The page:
Primary immune deficiency diseases (PIDDs) are caused by inherited genetic mutations that affect one or more parts of the immune system. Though rare, these disorders are chronic, debilitating, and associated with severe microbial infections and cancers. The condition known as idiopathic CD4 lymphocytopenia (ICL)—in which patients have very low numbers of circulating white blood cells known as CD4 T cells—has long been suspected to be a PIDD. In addition to certain fungal and bacterial infections, some ICL patients develop chronic Epstein-Barr virus (EBV) infections, making them more susceptible to cancer.
Identifying the genetic mutation that causes ICL could lead to better treatments. In this study, NIAID investigators sought to identify the genetic factors leading to ICL in two young brothers and another unrelated male patient who all had persistent EBV infection.
After ruling out other possibilities, the study team proposed that the genetic defect may be present on the X chromosome. Using a technique that detects mutations in regions of genes that make proteins, the researchers detected a mutation in the magnesium transporter 1 (MAGT1) gene. Found on the X chromosome, this gene encodes a protein that moves magnesium into T cells. Without magnesium, the cells do not function properly.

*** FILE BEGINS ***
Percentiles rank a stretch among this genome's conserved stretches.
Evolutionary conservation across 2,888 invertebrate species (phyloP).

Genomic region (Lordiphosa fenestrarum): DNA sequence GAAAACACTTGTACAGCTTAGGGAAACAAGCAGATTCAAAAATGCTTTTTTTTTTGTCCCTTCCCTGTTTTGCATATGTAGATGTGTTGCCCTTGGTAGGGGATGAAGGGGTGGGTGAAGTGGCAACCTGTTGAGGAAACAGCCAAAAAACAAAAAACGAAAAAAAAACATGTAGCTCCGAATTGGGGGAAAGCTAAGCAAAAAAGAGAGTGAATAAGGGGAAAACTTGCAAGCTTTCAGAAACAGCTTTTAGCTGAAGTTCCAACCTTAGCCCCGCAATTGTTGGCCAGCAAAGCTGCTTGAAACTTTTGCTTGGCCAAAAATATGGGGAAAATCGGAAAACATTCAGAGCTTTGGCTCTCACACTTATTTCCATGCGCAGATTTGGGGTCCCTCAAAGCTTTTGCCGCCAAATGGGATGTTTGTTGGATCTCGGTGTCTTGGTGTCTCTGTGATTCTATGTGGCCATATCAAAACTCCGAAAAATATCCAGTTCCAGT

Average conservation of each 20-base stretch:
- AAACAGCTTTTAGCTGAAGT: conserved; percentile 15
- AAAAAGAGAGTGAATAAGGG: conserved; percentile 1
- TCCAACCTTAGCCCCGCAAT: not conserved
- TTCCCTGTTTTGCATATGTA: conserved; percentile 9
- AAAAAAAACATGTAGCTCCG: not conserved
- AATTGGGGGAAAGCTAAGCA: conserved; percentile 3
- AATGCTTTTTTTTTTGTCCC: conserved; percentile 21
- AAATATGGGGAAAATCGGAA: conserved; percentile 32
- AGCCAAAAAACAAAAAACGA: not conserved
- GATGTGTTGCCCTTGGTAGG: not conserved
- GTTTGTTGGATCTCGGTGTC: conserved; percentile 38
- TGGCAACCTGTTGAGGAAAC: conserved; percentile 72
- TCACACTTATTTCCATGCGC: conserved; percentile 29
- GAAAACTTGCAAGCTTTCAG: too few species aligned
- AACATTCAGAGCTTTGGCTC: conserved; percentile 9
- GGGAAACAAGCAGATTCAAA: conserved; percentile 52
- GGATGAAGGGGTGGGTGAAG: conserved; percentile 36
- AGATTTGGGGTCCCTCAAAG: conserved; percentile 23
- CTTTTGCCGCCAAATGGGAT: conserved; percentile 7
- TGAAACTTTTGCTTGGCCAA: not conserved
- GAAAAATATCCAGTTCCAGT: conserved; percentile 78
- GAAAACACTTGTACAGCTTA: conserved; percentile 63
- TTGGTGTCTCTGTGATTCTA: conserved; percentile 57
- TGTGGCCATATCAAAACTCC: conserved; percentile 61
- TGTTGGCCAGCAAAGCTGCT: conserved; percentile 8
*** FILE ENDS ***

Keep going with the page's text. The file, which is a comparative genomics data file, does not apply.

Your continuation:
Investigating this lead further, the team found that T cells from the three males indeed lacked the ability to take up magnesium easily and had limited activation compared to cells from healthy donors. This finding provides further evidence for the importance of magnesium for proper T-cell functioning and immunity to EBV. It also provided a more accurate diagnosis of X-linked magnesium deficiency with EBV infection and neoplasia (XMEN) for the patients. The results suggest that augmenting MAGT1 activity may be a possible therapy for people with ICL or XMEN.
Last Updated January 07, 2013